Digital platforms: Agility to meet the needs of an evolving healthcare landscape


Across the healthcare system, digital platforms offer seemingly unlimited possibilities, such as better care experiences, timely disease management, and access to care. 

Healthcare has relied on legacy technologies that are a collection of disconnected services and data silos for too long, resulting in less-than-ideal experiences and poor health outcomes for many individuals. There is an urgency and opportunity to give consumers the healthcare experience they deserve – an experience they already have in other parts of their lives such as online trail and streaming services.  

That enhanced experience is powered by companies leveraging a platform strategy.

This approach can be applied to healthcare to create a digital platform for health that can make healthcare more personalized, predictive, and proactive. This also leads to more a nimble health industry that can meet consumer needs quicker, deliver higher quality experiences, and ultimately improve health outcomes.


Leveraging data is central to digital platforms

The purpose of the platform approach is to match users with service providers and facilitate the exchange of goods, thereby creating value for all participants, according to authors of The Platform Revolution. This model has revolutionized many industries, with a majority of the top 10 global companies — by market capitalization value — leveraging the platform as a central part of their business model.  

The power of the platform model comes from leveraging data to derive insights that help companies be more proactive. Understanding what consumers need and suppliers have helps companies curate the customer experience and offer the right services to the right people — when, where, and how they need them. In the context of healthcare, a platform-driven business will bring together clinical, social drivers of health, and consumer health data to provide data-driven, actionable insights, such as a likely increase in flu in a specific region of the country. This then allows the company to activate appropriate resources and work with its partners to implement strategies to mitigate a rise in flu cases – like promoting good hygiene and encouraging vaccinations.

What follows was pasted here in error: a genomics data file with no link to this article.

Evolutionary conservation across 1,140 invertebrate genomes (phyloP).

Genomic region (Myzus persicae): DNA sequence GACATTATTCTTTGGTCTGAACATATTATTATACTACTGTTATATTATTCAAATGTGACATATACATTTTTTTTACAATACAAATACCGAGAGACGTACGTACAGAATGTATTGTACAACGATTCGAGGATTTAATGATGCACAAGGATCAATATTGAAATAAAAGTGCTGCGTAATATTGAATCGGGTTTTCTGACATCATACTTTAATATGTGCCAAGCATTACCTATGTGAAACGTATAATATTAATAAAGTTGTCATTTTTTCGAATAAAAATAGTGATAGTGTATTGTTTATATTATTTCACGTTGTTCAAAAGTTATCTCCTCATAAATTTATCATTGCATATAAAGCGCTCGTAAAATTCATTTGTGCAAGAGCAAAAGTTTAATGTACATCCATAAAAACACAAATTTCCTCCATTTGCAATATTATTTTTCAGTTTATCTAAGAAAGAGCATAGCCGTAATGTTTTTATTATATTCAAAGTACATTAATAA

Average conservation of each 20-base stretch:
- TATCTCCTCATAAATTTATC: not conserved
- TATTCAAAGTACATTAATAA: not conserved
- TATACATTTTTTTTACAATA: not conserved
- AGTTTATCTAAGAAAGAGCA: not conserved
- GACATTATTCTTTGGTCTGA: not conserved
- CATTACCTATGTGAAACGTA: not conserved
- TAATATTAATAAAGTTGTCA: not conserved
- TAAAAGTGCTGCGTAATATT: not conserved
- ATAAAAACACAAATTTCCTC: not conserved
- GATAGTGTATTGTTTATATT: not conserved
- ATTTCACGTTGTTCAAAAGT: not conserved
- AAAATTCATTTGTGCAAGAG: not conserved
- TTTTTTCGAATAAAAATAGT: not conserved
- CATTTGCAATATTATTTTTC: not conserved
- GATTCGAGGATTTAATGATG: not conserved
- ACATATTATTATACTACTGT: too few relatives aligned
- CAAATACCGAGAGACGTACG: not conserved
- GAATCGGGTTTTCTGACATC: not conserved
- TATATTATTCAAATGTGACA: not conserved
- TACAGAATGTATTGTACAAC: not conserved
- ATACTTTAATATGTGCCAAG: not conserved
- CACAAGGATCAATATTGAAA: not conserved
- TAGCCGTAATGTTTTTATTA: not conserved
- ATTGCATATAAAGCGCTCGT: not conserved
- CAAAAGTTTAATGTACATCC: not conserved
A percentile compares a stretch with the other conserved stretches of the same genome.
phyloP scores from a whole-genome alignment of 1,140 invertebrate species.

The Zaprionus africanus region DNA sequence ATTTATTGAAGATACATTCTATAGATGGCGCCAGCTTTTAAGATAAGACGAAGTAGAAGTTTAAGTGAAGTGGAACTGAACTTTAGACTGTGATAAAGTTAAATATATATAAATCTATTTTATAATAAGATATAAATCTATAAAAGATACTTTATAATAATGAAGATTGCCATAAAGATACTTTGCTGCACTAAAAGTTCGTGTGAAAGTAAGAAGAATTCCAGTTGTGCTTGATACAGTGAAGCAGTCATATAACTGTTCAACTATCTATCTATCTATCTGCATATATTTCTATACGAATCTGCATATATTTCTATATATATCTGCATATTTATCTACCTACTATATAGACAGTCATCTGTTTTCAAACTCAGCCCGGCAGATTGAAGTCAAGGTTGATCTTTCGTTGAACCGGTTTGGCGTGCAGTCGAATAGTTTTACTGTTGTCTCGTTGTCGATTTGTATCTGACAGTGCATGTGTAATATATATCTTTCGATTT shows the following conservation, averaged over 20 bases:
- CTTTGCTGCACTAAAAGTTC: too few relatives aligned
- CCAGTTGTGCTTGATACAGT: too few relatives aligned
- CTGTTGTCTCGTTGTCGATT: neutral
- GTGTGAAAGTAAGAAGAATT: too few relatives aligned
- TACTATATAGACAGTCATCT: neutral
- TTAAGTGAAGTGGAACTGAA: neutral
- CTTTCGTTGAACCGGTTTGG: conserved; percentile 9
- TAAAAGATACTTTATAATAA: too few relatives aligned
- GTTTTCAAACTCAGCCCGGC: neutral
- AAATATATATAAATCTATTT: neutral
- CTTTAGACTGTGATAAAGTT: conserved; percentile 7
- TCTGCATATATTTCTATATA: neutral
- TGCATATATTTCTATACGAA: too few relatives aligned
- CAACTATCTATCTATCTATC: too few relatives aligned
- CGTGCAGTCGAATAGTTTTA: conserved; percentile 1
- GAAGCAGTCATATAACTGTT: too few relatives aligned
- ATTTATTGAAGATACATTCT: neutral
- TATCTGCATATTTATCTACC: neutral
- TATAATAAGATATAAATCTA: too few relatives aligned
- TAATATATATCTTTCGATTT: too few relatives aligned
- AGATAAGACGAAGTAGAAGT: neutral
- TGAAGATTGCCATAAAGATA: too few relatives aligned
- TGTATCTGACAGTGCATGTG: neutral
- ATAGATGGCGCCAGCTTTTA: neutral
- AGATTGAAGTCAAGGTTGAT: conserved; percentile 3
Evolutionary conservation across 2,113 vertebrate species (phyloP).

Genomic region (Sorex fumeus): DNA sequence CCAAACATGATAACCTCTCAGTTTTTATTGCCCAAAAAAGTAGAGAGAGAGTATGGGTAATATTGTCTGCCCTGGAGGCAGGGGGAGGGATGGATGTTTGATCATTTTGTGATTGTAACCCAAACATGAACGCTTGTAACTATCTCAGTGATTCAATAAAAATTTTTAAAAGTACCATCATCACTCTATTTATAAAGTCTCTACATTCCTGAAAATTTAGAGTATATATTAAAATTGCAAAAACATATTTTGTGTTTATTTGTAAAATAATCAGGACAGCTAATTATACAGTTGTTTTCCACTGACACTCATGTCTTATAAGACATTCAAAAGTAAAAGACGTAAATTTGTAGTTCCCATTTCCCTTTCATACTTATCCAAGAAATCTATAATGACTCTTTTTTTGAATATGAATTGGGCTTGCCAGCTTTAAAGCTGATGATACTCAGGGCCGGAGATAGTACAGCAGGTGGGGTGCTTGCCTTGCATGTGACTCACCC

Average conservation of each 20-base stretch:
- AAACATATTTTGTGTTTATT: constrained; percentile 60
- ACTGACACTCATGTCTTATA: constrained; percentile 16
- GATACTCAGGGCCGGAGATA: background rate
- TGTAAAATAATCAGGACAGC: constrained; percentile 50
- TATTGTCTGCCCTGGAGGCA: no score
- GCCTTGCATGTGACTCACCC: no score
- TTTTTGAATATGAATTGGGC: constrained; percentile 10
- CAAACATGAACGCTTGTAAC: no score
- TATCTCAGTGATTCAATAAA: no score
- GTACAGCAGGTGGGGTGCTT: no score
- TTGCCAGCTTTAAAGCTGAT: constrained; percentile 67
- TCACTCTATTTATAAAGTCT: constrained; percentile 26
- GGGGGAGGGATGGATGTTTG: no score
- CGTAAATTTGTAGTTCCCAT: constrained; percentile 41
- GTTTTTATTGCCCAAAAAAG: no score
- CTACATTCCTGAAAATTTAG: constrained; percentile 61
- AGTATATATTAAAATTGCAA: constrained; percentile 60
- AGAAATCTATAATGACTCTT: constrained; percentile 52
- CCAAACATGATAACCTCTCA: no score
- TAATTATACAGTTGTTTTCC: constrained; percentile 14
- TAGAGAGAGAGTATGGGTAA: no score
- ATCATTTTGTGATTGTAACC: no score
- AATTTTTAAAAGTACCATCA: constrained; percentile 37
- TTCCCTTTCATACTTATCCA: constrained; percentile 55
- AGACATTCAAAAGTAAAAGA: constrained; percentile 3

For an individual, a health plan could leverage data and spot trends that suggest a person is increasingly likely to develop heart disease. As a lifetime, trusted health partner, the health plan could proactively send the member educational materials on cardiovascular health, suggest heart health programs, or pair the member with a care manager to help them navigate the healthcare system.


Digital platforms bring together the ecosystem 

The digital platform approach also brings innovation to healthcare much quicker because it gives platform companies more agility to adapt to changing needs. On one side, platform organizations have the option to build their own products and integrate those solutions into a suite of services. But at the same time, a platform business can quickly bring on innovative ideas and solutions from the outside ecosystem and offer these services to its stakeholders. Having the ability to plug in these services helps bypass some product development stages and brings those services to market sooner.

Another significant benefit of a platform is the ability to have a connected healthcare experience where consumers have access to the spectrum of care options – digital, virtual, and in-person – and their health data travels with them, giving providers a complete health history to make informed decisions.

For example, a person can open an AI-driven symptom checker tool to help figure out what may be going on with their health. Based on the information the person inputs in the app, the symptom checker shares what other people who presented with similar symptoms had, be it a cold or flu. The app then gives this person the option to have virtual care visit where the information they shared in the symptom checker is shared with the provider, eliminating the need for this person to repeat their symptoms. That virtual care doctor may say that the person needs in-person care. If that’s the case, the medical information from the symptom checker and virtual visit can be sent to the in-person doctor. This experience is a more seamless experience for the consumer.  

Improving people’s health and wellbeing should be the mission of all those engaged in healthcare. Healthcare works better when it’s more proactive in identifying what consumers need to be healthier. It’s also better for consumers when it’s a simpler experience, which happens when all parts work together in ways that are easier and more responsive for the people who depend on them. A digital platform for health makes what was previously thought of as impossible, a reality.

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